A new NBC poll shows that 50 percent of Americans oppose military action in Syria and 44 percent support it. Wow. That’s not bad for those who think inaction is disastrous considering what hash President Obama has made of this. And, “58 percent agree with the statement that the use of chemical weapons by any country violates a ‘red line’ that requires a significant U.S. response, including the possibility of military action.” Oh well, in that case we must act! (Tip: Don’t conduct foreign policy by polls. The public isn’t all that plugged in, which is why we need actual presidential leadership.)
Most telling, 45 percent don’t know whether we have a national interest in taking action against Syria. (Yet they have an opinion on whether we should or shouldn’t act. Go figure.) The public is confused, understandably so, because the president has explained so little and dithered so much.
What the public really disapproves of is him — only 41 percent approve of his conduct of foreign policy and 35 percent approve of his handling of Syria. (It’s hard to imagine, whatever your view, that you think he’s doing a bang-up job here.)
All of this is illustrative of the president’s gross failure in foreign policy leadership. He seems not to understand that the public must be brought along, educated about the nation’s national security needs and provided with a coherent argument for U.S. action. If not, citizens are unlikely to wake up one morning and cheerily agree that, sure, let’s strike another Middle East country. The president rarely gives a speech about national security, and when he does it is in negative terms. (We must “nation build” at home and a “decade of war is ending.”)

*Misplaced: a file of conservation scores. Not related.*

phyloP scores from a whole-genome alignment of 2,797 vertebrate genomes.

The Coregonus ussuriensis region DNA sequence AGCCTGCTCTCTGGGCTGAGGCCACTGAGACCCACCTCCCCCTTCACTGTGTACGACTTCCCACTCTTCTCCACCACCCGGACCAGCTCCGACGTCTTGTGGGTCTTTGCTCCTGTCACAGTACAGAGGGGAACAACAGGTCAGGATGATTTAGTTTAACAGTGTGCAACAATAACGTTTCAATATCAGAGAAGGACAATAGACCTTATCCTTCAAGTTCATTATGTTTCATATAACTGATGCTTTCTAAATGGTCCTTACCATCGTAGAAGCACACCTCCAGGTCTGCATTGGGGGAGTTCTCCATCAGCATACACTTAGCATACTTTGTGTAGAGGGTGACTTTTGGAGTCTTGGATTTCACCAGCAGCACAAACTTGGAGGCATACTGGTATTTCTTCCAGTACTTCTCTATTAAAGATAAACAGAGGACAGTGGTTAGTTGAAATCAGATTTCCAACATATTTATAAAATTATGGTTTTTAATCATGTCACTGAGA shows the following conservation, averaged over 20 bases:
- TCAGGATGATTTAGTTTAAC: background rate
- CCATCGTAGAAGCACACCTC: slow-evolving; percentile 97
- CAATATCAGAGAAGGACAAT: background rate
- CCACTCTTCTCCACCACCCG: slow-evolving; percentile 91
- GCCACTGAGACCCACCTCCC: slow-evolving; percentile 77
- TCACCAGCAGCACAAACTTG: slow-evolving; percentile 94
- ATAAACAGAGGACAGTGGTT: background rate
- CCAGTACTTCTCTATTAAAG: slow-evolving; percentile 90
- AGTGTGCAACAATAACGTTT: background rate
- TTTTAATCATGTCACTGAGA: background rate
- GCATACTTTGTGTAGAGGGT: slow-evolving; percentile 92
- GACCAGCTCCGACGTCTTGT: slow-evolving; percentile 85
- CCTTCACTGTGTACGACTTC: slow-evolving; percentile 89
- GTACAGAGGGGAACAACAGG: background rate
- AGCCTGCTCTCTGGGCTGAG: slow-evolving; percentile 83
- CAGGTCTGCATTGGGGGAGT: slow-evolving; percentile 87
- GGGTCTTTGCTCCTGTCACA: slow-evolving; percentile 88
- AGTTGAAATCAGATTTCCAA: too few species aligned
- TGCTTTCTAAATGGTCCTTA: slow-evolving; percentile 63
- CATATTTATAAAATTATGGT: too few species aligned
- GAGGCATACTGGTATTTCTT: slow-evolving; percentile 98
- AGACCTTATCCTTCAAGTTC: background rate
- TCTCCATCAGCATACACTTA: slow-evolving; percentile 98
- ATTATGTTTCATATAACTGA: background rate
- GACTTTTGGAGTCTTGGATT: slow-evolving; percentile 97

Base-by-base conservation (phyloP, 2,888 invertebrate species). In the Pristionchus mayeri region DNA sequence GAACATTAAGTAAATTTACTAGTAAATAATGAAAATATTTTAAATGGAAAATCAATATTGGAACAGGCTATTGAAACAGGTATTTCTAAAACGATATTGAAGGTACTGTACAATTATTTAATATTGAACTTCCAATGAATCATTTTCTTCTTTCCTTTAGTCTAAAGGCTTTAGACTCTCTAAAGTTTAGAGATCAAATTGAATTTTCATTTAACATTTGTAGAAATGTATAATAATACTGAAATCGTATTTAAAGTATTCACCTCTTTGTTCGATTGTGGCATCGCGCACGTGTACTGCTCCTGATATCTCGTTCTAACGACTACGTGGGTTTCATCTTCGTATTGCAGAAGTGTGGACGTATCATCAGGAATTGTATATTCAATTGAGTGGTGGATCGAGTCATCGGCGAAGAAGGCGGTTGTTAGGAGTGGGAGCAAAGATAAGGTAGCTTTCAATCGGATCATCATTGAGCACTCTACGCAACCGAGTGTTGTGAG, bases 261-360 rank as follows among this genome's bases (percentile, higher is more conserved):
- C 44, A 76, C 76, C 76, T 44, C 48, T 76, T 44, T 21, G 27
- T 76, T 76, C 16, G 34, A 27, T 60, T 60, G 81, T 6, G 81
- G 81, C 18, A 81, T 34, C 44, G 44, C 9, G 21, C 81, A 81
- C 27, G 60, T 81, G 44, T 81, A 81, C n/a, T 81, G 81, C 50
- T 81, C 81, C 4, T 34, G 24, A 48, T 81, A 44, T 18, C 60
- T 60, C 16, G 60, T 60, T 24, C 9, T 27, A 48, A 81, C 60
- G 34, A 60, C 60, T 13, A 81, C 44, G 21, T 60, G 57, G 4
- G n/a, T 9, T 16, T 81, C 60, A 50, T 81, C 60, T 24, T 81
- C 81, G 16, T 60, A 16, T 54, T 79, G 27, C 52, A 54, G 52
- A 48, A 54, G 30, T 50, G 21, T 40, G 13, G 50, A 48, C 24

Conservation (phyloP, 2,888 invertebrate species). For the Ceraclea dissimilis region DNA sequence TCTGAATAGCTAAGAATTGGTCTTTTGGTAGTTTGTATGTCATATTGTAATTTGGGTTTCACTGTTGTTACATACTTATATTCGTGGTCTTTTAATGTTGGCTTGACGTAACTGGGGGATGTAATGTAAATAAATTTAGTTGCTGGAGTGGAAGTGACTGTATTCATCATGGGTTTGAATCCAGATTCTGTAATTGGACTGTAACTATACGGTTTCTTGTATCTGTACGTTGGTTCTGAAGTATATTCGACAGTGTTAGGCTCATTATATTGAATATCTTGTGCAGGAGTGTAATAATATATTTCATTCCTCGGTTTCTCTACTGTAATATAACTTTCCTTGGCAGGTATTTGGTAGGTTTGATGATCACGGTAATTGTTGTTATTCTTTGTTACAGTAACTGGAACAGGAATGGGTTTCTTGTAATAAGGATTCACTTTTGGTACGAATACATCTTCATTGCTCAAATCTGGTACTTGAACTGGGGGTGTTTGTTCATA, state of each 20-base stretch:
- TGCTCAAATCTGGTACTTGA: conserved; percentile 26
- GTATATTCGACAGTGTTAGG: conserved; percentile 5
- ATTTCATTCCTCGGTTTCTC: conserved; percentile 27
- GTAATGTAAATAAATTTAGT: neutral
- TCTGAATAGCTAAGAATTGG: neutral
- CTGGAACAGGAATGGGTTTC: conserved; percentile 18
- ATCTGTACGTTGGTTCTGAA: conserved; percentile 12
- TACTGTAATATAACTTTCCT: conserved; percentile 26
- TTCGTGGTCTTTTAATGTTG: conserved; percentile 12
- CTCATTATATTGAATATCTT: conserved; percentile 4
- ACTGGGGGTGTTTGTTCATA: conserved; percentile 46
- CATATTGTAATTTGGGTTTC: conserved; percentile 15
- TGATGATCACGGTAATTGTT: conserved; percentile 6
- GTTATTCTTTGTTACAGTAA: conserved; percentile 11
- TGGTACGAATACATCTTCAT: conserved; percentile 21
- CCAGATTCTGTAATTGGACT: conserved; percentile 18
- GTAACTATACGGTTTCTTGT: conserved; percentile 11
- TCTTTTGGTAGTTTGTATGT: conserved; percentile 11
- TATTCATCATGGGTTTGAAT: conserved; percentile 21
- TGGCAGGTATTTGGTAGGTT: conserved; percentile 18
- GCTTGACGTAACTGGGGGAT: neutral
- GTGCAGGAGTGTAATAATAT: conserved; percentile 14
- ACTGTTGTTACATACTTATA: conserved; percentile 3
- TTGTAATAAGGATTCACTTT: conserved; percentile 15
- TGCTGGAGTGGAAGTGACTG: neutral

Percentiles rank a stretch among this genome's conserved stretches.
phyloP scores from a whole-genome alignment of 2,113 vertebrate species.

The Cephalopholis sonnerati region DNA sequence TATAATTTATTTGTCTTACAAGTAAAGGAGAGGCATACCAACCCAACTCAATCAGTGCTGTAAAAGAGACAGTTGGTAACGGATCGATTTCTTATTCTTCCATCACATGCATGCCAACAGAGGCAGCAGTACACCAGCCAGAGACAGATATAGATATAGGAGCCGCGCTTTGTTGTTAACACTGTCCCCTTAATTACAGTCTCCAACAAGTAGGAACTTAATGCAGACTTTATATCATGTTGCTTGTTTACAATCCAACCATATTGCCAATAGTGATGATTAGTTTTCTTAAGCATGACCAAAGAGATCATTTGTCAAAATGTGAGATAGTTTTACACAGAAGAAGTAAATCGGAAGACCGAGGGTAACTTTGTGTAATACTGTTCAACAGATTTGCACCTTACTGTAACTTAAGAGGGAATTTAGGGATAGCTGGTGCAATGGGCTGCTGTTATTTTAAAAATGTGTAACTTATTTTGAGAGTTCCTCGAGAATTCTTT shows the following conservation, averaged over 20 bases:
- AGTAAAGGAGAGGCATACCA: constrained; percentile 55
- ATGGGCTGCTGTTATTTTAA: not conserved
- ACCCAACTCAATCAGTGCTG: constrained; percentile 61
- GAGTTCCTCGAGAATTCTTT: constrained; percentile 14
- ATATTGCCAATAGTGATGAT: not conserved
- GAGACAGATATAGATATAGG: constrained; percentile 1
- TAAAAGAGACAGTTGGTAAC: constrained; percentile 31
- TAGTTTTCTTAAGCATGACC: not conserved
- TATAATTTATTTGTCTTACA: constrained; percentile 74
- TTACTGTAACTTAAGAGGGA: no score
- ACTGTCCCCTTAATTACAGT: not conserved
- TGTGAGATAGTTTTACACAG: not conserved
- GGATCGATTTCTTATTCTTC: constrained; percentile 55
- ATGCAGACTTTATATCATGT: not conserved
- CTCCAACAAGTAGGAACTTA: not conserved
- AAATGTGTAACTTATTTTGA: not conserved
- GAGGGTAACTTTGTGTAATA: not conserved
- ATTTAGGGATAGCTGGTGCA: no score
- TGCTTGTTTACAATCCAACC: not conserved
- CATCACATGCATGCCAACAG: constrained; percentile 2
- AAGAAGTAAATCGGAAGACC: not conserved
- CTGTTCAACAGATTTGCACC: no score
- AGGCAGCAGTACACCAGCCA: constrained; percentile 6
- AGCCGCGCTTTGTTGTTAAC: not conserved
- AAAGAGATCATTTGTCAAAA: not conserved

To be candid, other than convincing the public that Republicans are really bad guys, Obama has been singularly inept at swaying the public on much of anything. Americans still dislike Obamacare. On that he’s given hundreds of speeches. They are more skeptical of government than ever before, despite (or because of) his constant arguments that the federal government must do anything worth doing.
In foreign policy Obama is hobbled by really bad ideas (e.g. the United States can disengage), but also by the absence of a GOP target (other than President George W. Bush, of course). He can’t say it is the GOP’s fault he drew a red line in Syria, or that the GOP is to blame for our paralysis over Egypt. Indeed, the president can hardly talk about any significant issue without dragging the Republicans into it and starting a partisan diatribe. (At the March on Washington speech he couldn’t get through half of his speech before accusing opponents of big government of holding down minorities and favoring the rich at the expense of the poor.) Because the GOP is more supportive of much of his national security policy (e.g. drones, NSA) than his own party, he’s deprived of his favorite foil. Without a partisan straw man, he seems rhetorically lost.
Obama appears convinced that the public won’t stomach any American action — which nicely coincides with his own distaste for hard power — so he throws up his hands. War fatigue! He lacks the courage and will to engage the public over a long period of time and make the case for American leadership in the world. The NBC poll suggests that has come back to bite him.
Obama came into office promising “smart diplomacy.” He claimed to have “isolated” Iran. Instead, inane diplomacy has left the United States and him isolated. Worse, he’s left the world in turmoil. It will take a very long time for America to recover from this commander in chief.